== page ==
As if the carbon tax for Canadians wasn’t enough, Trudeau is now heading to fulfill Jagmeet Singh’s ‘ ‘Windfall tax’ dream. Dear Canadians, prepare yourself because the Canadian hunger crisis is now just one tax away from disaster.
Canadian Prime Minister Justin Trudeau is contemplating policies to address the surging cost of food in Canada. He issued a warning to the country’s five largest supermarket chains, which include Walmart and Costco, cautioning them that new taxes could be imposed unless they take measures to curb rising food prices.
Trudeau has ordered that these supermarket giants must devise a plan to tackle the price hikes before Thanksgiving. He stated, “If their plan doesn’t provide real relief for the middle class and people working hard to join it, then we will take further action, and we are not ruling anything out, including tax measures.”
Additionally, federal minister Francois-Philippe Champagne held a meeting with the CEOs of Canada’s major grocery chains in Ottawa. Champagne stressed, “Canadians deserve solutions from the food sector… We must and we will act together to stabilize food prices for Canadian consumers and improve competition in Canada.”
Grocery Tax or Windfall: Jagmeet’s Long Demand
Under pressure from NDP Leader Jagmeet Singh, Canadian Prime Minister Trudeau is now considering taking action against grocery chains.
While Trudeau hasn’t detailed the specifics of these “new” taxes, Jagmeet Singh has often advocated for a “windfall tax,” which targets extra profits at a higher rate. Such categorization of a “windfall” is subjective, and increasing corporate taxes often indirectly affects consumers, as the added expenses are usually passed on to them.
As a stern warning has been issued to major Canadian grocery chains by Prime Minister Trudeau, there are concerns voiced by experts that the government’s actions may ultimately lead to additional price hikes for ordinary Canadians. These policies have the potential to further increase grocery expenses or even result in food shortages, possibly both.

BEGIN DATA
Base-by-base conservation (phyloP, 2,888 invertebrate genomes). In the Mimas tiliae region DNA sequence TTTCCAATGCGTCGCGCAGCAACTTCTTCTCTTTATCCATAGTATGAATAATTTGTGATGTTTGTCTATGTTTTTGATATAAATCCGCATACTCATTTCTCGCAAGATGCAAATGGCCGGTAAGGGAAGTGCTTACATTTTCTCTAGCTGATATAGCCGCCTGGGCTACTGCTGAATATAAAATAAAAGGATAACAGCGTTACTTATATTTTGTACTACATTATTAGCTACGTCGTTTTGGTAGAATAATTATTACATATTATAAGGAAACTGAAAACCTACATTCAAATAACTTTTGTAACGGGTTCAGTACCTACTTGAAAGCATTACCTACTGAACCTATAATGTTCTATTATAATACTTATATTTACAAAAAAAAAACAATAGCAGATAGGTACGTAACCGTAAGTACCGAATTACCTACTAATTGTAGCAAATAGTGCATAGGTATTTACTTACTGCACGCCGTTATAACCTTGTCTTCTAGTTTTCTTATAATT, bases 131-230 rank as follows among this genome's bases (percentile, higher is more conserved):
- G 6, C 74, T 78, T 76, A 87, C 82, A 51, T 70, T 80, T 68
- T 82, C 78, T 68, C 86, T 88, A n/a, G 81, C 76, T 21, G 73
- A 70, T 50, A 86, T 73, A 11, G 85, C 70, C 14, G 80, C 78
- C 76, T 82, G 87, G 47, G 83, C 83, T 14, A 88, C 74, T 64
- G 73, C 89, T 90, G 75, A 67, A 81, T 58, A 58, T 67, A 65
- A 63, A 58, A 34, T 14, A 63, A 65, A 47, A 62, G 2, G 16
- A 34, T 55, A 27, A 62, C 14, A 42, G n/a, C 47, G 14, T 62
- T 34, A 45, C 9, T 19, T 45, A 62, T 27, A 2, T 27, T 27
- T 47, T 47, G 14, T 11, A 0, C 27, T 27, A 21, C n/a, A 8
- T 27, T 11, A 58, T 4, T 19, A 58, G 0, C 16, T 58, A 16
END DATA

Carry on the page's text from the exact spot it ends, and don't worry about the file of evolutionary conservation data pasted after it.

The Issue with Canada: There is no food
The Canadian authorities are simply blaming grocery stores for the problem, but the fact is that the issue stems further down the supply chain, such as truck drivers, food processors, and farmers, who are all grappling with increased operational costs and subsequently passing those costs on.
Grocery stores are the most visible link in the chain, and singling them out as the root cause of inflation is simply the most performative approach typical of the Liberal party.
The imposition of a singular windfall tax on grocery stores could inadvertently burden Canadians even more, as these stores need to maintain profitability. Conversely, if companies are constrained from raising prices because the windfall tax reclaims any additional profits, it’s probable that corporations will reduce investments.
This parallels the consequences seen when the United Kingdom implemented a windfall tax in response to escalating oil and gas prices; energy companies subsequently curtailed production and initiated layoffs, illustrating how such taxes can impact economic activities and potentially exacerbate the Canadian hunger crisis.
Tax of Disaster: Food Insecurity to Worsen
Implementing a windfall tax on grocers could inadvertently exacerbate food insecurity issues in Canada, potentially leading to food shortages and higher prices for certain products or brands. This policy approach comes at a time when Canada is already grappling with a severe food insecurity crisis.
In 2022, a staggering 18.4% of individuals in the ten provinces lived in food-insecure households, comprising 6.9 million people, including nearly 1.8 million children, who struggled to afford adequate nutrition. This represents a significant increase compared to 2021, occurring amidst unprecedented inflation.
Moreover, a substantial number of Canadians are increasingly reliant on food banks to meet their nutritional needs. A survey predicts a 60% surge in the utilization of food banks and related programs in 2023, further underscoring the magnitude of the food insecurity challenge in the country.
The government’s criticism of grocers is perplexing, considering Ottawa’s role in fueling inflation, making the high food prices merely a symptom of a larger issue. Rather than addressing the core problem, Trudeau’s approach risks exacerbating the Canadian hunger crisis, potentially causing significant harm to Canadians.